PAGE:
21st Century Space Race


Sputnik by dan mogford Yuri Gagarin from NASA Repository JFK from LOC Archives Neil Armstrong by NASA

On October 4, 1957, a few days more than a year before I was born, the Soviet Union launched the tiny Sputnik 1 into geocentric orbit around the Earth. That event effectively initiated last century’s Space Race, resulting in the rapid development of mankind’s ability to explore outer space. Yuri Gagarin’s historic first human spaceflight on April 12, 1961 further captured the imagination of America.

Speaking to a Joint Session of Congress on May 25, 1961, President John F. Kennedy challenged our nation to land a man on the Moon and return him safely to Earth before the decade was out. Kennedy later made a speech at Rice University on September 12, 1962, in which he said “No nation which expects to be the leader of other nations can expect to stay behind in this race for space.” and “We choose to go to the Moon in this decade and do the other things, not because they are easy, but because they are hard.”

On June 20, 1969, an Ohio farm boy named Neil Armstrong became the first human being to set foot on the Moon, saying “That’s one small step for man, one giant leap for mankind.” and effectively bringing the 20th century Space Race to a close.

But you know all of this already.

You probably watched a lot of this story unfold, mesmerized and huddled around a black and white television set in your family’s living room. But do you know about the 21st century’s Space Race that’s just beginning, once again with our nation behind and in a position to try to catch up? Read on …


Solar Power Satellite ©Mafic Studios, Inc

Published in Scientific American in July of 2008, the article Farming Solar Energy in Space states “Shrugging off massive costs, Japan pursues space-based solar arrays”. The Japanese Space Agency (JAXA) is heading up a team of over 180 scientists from various research institutes doing research in both laser and microwave based space solar power systems. “We’re doing this research for commonsense reasons—as a potential solution to the challenges posed by the exhaustion of fossil fuels and global warming,” says Hiroaki Suzuki of JAXA’s Advanced Mission Research Center.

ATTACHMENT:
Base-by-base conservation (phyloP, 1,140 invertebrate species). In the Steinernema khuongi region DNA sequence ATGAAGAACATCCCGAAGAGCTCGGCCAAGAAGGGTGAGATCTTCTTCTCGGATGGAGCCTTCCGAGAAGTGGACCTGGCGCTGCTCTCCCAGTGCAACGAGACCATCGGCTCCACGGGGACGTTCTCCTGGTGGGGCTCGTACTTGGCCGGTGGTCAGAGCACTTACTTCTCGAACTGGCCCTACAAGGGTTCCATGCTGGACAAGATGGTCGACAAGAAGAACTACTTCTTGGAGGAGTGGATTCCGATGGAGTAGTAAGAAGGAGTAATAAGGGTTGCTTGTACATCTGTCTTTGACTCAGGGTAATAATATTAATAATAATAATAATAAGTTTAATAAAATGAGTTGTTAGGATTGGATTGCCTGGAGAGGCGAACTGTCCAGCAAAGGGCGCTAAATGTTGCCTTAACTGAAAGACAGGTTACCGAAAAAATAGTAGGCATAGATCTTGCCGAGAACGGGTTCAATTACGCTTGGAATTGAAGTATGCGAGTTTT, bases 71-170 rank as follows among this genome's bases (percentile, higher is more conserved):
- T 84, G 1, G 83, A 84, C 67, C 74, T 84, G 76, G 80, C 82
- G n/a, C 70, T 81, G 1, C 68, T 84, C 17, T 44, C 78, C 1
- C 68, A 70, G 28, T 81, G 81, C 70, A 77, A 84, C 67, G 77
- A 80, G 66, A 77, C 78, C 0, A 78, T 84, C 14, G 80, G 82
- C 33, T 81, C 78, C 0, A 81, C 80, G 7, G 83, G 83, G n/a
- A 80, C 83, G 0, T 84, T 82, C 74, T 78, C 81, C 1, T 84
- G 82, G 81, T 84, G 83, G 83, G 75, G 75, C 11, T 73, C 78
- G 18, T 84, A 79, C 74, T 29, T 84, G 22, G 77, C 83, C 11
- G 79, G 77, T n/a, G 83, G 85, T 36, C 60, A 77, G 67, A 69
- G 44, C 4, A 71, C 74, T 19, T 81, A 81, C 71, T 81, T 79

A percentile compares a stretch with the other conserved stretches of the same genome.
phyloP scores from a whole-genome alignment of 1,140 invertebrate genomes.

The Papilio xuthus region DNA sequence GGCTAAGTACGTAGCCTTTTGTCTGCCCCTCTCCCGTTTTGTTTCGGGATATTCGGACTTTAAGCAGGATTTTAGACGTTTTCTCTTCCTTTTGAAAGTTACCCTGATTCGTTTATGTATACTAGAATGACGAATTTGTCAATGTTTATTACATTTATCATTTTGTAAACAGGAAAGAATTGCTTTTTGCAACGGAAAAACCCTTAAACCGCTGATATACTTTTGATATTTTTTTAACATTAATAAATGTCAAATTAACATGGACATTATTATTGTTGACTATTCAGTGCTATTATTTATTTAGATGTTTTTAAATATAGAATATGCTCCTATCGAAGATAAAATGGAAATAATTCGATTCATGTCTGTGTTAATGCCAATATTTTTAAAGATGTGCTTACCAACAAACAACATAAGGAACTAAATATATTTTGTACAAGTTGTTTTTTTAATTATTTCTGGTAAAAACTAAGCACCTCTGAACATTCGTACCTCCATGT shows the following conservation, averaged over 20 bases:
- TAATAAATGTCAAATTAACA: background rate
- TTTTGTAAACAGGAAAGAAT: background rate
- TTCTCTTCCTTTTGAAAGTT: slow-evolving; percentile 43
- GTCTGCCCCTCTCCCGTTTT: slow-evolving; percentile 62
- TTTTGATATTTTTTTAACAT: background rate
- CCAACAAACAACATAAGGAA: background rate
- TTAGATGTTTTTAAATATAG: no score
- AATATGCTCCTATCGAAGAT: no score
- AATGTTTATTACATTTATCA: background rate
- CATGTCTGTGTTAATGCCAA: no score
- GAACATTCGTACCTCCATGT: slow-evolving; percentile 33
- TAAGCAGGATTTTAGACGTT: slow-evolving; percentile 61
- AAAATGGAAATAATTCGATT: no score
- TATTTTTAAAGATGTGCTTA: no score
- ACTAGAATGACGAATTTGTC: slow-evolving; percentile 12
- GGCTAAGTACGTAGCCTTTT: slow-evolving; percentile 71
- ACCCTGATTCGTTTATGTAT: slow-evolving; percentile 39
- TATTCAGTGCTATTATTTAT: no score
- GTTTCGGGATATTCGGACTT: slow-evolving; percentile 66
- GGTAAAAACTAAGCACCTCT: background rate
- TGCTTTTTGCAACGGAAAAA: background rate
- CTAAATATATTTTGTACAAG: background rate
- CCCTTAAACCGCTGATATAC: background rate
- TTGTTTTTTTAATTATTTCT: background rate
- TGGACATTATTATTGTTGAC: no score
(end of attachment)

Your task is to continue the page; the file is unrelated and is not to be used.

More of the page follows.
One of Japan’s major early goals is to have in place a one gigawatt space solar power system by 2030. They are now doing the basic science to determine if the project is actually feasible. And, according to the article, while the total cost of the project will be enormous, that does not stand in the way of laying the scientific foundation for a successful deployment.

The questions to my fellow citizens, government and industry leaders are:

  1. Who is going to step forward and challenge our nation to embark on the research and development of space-based solar power, not because it is easy or because it is hard, but because of it’s potentially tremendous positive impact on the future of our nation and all of mankind?
  2. When will we launch the first, perhaps tiny, solar power satellite into geocentric orbit and receive the first solar energy collected in space for use on the Earth?
  3. Who will be the first American to set foot on a solar power satellite in geosynchronous orbit, transmitting gigawatts of pure, clean energy to Earth?
  4. Will we enter this 21st century Space Race at all, before it is too late? I hope so … I really do.

Solution to Fossil Fuel Depletion Problem

Creative Commons Copyright 2007 - Jason Skinner

I don’t know why no one has thought of this simple, five step solution to the looming fossil fuel depletion problem facing the world. It’s simple, sustainable and I’m going to share it with the entire world right here, right now … for free.

  1. Gather up all plant and animal matter currently living on the earth and in the oceans.
  2. Bury it all between 7,500 and 15,000 feet underground, preferably beneath an ocean.
  3. Wait 300 to 400 million years.
  4. Drill down to it and pump it all back out of the ground.
  5. Repeat.

Follow these five simple steps and we will have a never-ending series of 150 year supplies of cheap, abundant fossil fuel.

(Implementing space-based solar power would actually be cheaper, quicker, environmentally friendlier and every bit as sustainable … if we do it before the current 150 year supply of now-not-so-cheap fossil fuel runs out.)

Debate Topic – Alternative Energy

The National Federation of State High School Associations – Speech, Debate and Theatre Association (NFHS SDTA) has announced Alternative Energy as the 2008-2009 debate topic. One of the suggested debate resolutions is:

Resolved: The United States federal government should substantially increase alternative energy incentives in the United States.

This is an excellent opportunity for the current generation of students to become aware of and involved in advocacy for space-based solar power. The students of today have much to gain from the development and deployment of space-based solar power since the majority of them will still be alive near the end of the 21st century!

Space-based solar power would make an excellent topic for a high school debate, research paper of perhaps even a science fair project. Whatever the forum, the more folks that learn about the potential for space-based solar power, the more likely that our political and private sector leaders will become aware of it and influence our energy future as a result.

The NFHS SDTA debate topic paper “The Crisis in Energy: Can the United States Live with an Insatiable Thirst for More Fossil Fuels?” outlines the many aspects of energy independence and alternative energies very well, however it overlooks the concept of space-based solar power. I will attempt to contact the authors and provide them with resources to learn more about space-based solar power.